Fischer’s is Austria made safe for liberals, gays, Jews and other Untermenschen riffraff, because it is a restaurant, not a concentration camp, and because it is in Marylebone High Street, not Linz. It is the new restaurant from Chris Corbin and Jeremy King, who opened the Wolseley, the Delaunay and Brasserie Zédel, and it is more profound and lovely than any of them.
There is always a clock in a Corbin and King restaurant, a big old clock from some fairytale train station, poised over the clientele as they stuff and age; for remembrance of mortality, I guess. Or maybe they just like big clocks? In any case, the guests here need it, for they are the surviving remnants of pre-war central European Jewry, who know about time and its meaning and importance, and who used to go to Cosmo in the Finchley Road and then, when it closed, to Oslo Court, a restaurant so ancient it serves crudités with salad cream, and so pink it thinks the Disney Princess brand is butch. They have huge Miami Jewish woman hair and ravaged, very interesting faces; they glide, as if on skateboards, across history. If you can canvass with dining, Fischer’s should be mandatory for Ukip supporters and xenophobes everywhere. It is an advertisement for the benefits of refugees, and it is very beautiful: art deco, well-lit, with polished wood, and long. It has good tablecloths, serious silverware and lots of art, so the wandering Jew can visit Austria in its mind while sitting down, and laugh, or weep, or simply have a panic attack face down in a strudel. I cannot emphasise how wonderful it is for a Jew to visit Austria without actually having to visit Austria; it is comforting. When I last wrote about such matters, and said that the Famous Bavarian Village in the Winter Wonderland theme park was rubbish, because there was no Hitler and he was famous, readers wrote in to complain that a racist Jew who hated Bavarians was writing the restaurant column, and she should be reported to some or other commission to be re-educated in the proper language of liberalism. I would now like to take the opportunity to say that I take such complaints very seriously. On that particular occasion, I laughed for five whole days. Then I wondered if The Spectator’s funds would stretch to sending me to the Eagle’s Nest, which is now the world’s wackiest tea room, so I could do it again. Is the Eagle’s Nest self-service, a buffet, à la carte? I long to know.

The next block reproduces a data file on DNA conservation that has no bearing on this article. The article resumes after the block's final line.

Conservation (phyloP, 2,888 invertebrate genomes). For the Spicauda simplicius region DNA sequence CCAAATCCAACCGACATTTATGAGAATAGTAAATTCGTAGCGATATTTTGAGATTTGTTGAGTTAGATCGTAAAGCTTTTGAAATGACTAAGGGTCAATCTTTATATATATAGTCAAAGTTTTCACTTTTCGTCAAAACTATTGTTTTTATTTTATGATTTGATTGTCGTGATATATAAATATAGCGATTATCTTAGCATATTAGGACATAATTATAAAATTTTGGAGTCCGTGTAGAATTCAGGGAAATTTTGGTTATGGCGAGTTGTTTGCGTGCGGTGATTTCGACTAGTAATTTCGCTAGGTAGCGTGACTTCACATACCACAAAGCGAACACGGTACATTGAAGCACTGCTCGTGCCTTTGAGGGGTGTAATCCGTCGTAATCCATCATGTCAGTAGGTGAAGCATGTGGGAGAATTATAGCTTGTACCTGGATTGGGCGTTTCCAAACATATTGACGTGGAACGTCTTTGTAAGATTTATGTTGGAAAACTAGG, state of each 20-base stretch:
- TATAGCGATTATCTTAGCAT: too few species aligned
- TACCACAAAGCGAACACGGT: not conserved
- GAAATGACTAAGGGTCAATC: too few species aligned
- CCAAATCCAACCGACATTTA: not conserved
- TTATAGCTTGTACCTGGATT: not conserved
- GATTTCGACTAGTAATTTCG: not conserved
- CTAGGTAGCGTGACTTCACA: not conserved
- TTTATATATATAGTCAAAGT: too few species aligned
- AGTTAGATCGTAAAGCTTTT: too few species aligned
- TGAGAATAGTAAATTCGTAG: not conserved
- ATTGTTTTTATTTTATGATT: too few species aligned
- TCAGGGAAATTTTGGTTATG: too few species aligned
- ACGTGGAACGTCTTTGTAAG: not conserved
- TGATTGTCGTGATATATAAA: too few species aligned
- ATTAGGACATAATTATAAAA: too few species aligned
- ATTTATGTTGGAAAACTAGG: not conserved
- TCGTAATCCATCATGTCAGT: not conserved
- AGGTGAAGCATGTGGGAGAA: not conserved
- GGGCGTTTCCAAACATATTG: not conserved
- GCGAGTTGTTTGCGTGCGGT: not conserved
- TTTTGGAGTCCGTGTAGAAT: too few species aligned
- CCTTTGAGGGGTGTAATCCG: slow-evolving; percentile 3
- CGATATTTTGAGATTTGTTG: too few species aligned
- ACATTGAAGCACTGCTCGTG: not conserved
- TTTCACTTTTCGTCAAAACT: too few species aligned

There are paintings of pastoral idylls — how idyllic depends on your ethnicity, politics and sexual orientation, I suppose — and men smoking pipes in strange hats, and people looking intense and unhappy in pre-war Viennese apartment blocks, as if about to have angry sex on good rugs, from which they will produce angry children who will hate them. Corbin and King have written a fictional back story for Fischer’s, so guests can play at dining with Freud and Jung, which I suspect sounds more fun than it was. They pretend that it is owned by a Jewish/Catholic couple called Otto and Maria Fischer, who had a restaurant on the Ringstrasse in Vienna, but fled Austria in 1927 (due to anti-Semitism, la!) and so came to Marylebone High Street. I can only wish that KFC had a similar creation myth, involving foxes; in truth this restaurant doesn’t need one. Corbin and King know how to create a hinterland, and I suspect this gift is unconscious. They do not need to try.
The staff are in pared-down Tyrol chic — dark green waistcoats. And they bring, in this order, glorious fat sausages with potato salad, a herring doused in mustard, four vast and golden schnitzels, strudels, pastries, wine. I love this restaurant. To a Jew scared of continental Europe, yet greedy for its pastries, it’s wondrous.
Fischer’s, 50 Marylebone High Street, London W1U 5HN; tel: 020 7466 5501.